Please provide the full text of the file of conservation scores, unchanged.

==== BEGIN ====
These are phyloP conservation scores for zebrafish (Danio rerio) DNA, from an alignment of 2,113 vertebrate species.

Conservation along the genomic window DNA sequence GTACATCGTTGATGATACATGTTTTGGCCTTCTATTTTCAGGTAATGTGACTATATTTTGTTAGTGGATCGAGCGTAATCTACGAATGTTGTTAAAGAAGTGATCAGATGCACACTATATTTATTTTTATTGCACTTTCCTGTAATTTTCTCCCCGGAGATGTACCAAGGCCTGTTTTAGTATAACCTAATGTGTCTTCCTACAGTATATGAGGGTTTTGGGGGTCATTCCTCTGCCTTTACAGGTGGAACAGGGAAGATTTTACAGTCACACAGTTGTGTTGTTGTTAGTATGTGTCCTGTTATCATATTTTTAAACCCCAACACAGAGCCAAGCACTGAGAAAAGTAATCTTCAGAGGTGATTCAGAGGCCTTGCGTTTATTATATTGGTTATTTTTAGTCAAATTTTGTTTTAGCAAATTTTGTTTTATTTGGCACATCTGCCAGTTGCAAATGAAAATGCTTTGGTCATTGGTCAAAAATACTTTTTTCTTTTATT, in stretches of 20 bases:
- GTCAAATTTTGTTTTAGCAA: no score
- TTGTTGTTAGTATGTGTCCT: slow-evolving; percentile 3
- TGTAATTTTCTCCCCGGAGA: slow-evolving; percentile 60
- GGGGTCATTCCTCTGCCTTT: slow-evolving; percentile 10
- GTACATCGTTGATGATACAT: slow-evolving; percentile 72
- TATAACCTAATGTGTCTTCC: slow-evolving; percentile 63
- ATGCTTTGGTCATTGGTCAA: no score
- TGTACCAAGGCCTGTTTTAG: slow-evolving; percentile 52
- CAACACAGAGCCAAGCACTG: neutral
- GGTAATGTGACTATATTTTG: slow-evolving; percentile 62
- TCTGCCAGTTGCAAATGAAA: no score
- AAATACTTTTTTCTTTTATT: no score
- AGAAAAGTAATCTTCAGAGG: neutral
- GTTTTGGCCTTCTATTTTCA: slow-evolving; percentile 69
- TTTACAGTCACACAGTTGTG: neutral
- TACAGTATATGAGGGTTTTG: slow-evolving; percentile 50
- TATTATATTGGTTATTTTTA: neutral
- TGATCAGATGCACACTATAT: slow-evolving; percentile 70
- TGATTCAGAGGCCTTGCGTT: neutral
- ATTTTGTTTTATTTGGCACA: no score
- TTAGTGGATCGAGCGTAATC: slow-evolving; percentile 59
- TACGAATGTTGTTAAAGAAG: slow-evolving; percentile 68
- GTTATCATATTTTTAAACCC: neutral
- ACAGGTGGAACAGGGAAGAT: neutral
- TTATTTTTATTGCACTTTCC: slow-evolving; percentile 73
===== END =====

These are phyloP conservation scores for zebrafish (Danio rerio) DNA, from an alignment of 2,113 vertebrate species.

Conservation along the genomic window DNA sequence GTACATCGTTGATGATACATGTTTTGGCCTTCTATTTTCAGGTAATGTGACTATATTTTGTTAGTGGATCGAGCGTAATCTACGAATGTTGTTAAAGAAGTGATCAGATGCACACTATATTTATTTTTATTGCACTTTCCTGTAATTTTCTCCCCGGAGATGTACCAAGGCCTGTTTTAGTATAACCTAATGTGTCTTCCTACAGTATATGAGGGTTTTGGGGGTCATTCCTCTGCCTTTACAGGTGGAACAGGGAAGATTTTACAGTCACACAGTTGTGTTGTTGTTAGTATGTGTCCTGTTATCATATTTTTAAACCCCAACACAGAGCCAAGCACTGAGAAAAGTAATCTTCAGAGGTGATTCAGAGGCCTTGCGTTTATTATATTGGTTATTTTTAGTCAAATTTTGTTTTAGCAAATTTTGTTTTATTTGGCACATCTGCCAGTTGCAAATGAAAATGCTTTGGTCATTGGTCAAAAATACTTTTTTCTTTTATT, in stretches of 20 bases:
- GTCAAATTTTGTTTTAGCAA: no score
- TTGTTGTTAGTATGTGTCCT: slow-evolving; percentile 3
- TGTAATTTTCTCCCCGGAGA: slow-evolving; percentile 60
- GGGGTCATTCCTCTGCCTTT: slow-evolving; percentile 10
- GTACATCGTTGATGATACAT: slow-evolving; percentile 72
- TATAACCTAATGTGTCTTCC: slow-evolving; percentile 63
- ATGCTTTGGTCATTGGTCAA: no score
- TGTACCAAGGCCTGTTTTAG: slow-evolving; percentile 52
- CAACACAGAGCCAAGCACTG: neutral
- GGTAATGTGACTATATTTTG: slow-evolving; percentile 62
- TCTGCCAGTTGCAAATGAAA: no score
- AAATACTTTTTTCTTTTATT: no score
- AGAAAAGTAATCTTCAGAGG: neutral
- GTTTTGGCCTTCTATTTTCA: slow-evolving; percentile 69
- TTTACAGTCACACAGTTGTG: neutral
- TACAGTATATGAGGGTTTTG: slow-evolving; percentile 50
- TATTATATTGGTTATTTTTA: neutral
- TGATCAGATGCACACTATAT: slow-evolving; percentile 70
- TGATTCAGAGGCCTTGCGTT: neutral
- ATTTTGTTTTATTTGGCACA: no score
- TTAGTGGATCGAGCGTAATC: slow-evolving; percentile 59
- TACGAATGTTGTTAAAGAAG: slow-evolving; percentile 68
- GTTATCATATTTTTAAACCC: neutral
- ACAGGTGGAACAGGGAAGAT: neutral
- TTATTTTTATTGCACTTTCC: slow-evolving; percentile 73